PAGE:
“You wake up in the morning, you look at a Gulf breeze. You know, my little granddaughter was sitting on the porch looking at the Gulf and saying, ‘Papi, this is quite nice.’ And she just sees the dolphins right in the water,” Camardelle said.
With each powerful storm, insurance rates have skyrocketed for coastal communities causing some to not want to return after Ida or they’re considering packing it up for good and moving inland.
“Can’t afford the insurance for the town hall to city hall,” Camardelle said. “So I want to keep that money to keep my budget just alive, to keep a steady check for my employees and health insurance.”
The island is faced with a lot of the issues the bayou communities are facing with delayed insurance payouts, contractors not wanting to make the trip down south, and costs being too much to even begin work. Camardelle will keep fighting to rebuild and believes more can be done to prevent such catastrophic damage.
“I was raised to give you the last dollar out of your wallet to help somebody. That’s what I did. I do that every day. I feed people whatever I got, you know? And I don’t believe in cutting off water and gas. It just pays me later. That’s what I do,” Camardelle said. “As long as there is one grain of sand to plant the American flag, we’re not going nowhere. I can promise you that. You know, I appreciate everything everybody does. It’s tough. And I think, you know, if I need to run higher up to wake up America, wake up somebody to tell them that, you know, we belong to America and we need to protect the little towns.”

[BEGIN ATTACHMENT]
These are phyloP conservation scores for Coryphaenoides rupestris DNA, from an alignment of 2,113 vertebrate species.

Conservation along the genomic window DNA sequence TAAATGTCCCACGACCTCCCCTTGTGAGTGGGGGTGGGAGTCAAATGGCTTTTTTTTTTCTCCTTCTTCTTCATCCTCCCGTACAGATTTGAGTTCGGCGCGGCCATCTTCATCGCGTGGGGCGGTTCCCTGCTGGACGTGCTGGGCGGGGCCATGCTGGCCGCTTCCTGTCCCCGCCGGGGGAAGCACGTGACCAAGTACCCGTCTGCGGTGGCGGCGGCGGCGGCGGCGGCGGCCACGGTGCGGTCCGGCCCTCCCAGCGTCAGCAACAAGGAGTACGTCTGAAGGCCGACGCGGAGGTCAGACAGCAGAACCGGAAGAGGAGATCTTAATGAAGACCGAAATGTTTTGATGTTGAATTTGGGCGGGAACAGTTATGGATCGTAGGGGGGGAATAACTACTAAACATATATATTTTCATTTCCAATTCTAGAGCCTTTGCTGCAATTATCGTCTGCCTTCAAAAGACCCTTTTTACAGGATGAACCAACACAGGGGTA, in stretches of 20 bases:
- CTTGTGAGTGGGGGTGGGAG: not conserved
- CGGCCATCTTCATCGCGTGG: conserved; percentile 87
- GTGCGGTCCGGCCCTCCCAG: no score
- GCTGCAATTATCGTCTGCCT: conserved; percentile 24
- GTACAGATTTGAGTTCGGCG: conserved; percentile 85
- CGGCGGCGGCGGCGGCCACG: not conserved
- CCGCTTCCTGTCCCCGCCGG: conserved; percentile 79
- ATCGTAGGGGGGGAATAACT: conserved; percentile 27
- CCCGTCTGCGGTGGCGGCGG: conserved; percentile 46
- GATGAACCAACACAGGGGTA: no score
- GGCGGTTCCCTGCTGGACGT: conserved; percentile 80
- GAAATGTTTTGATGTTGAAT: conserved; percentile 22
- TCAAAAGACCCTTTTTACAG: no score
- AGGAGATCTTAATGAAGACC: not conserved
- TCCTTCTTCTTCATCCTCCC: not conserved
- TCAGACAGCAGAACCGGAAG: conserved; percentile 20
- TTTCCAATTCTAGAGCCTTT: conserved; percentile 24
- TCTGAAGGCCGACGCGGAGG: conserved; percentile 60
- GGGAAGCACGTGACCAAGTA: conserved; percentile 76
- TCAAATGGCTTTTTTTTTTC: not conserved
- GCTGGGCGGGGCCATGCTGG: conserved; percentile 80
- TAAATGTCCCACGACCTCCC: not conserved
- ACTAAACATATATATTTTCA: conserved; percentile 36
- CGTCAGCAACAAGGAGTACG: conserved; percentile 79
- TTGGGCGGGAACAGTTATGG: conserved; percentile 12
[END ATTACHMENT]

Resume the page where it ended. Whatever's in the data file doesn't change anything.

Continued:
He has made multiple trips to Washington D.C. to share the island’s story. Congressman Garret Graves said he’s someone fighting to help them.
“You can’t just go out there and build protection after a storm happens, that’s not helpful. You can’t come in and charge people unaffordable insurance rates, that’s not helpful. We’ve got to be more proactive and lean forward,” Rep. Graves said.
A major issue after Hurricane Laura was the long delay in Congress sending money, Graves says that process has to be faster. It took over a year to get the federal appropriations for Lake Charles to get aid. After Ida, it took a month.
When it comes to coastal projects, Graves said the process is always slow. Sometimes it can take over 40 years for a project to get any movement and it takes convincing of the critical need.
“We’ve got communities in Terrebonne Parish and St. Charles Parish and other areas down on the coast that don’t have protection features underway right now that deserve protection as well,” Rep. Graves said.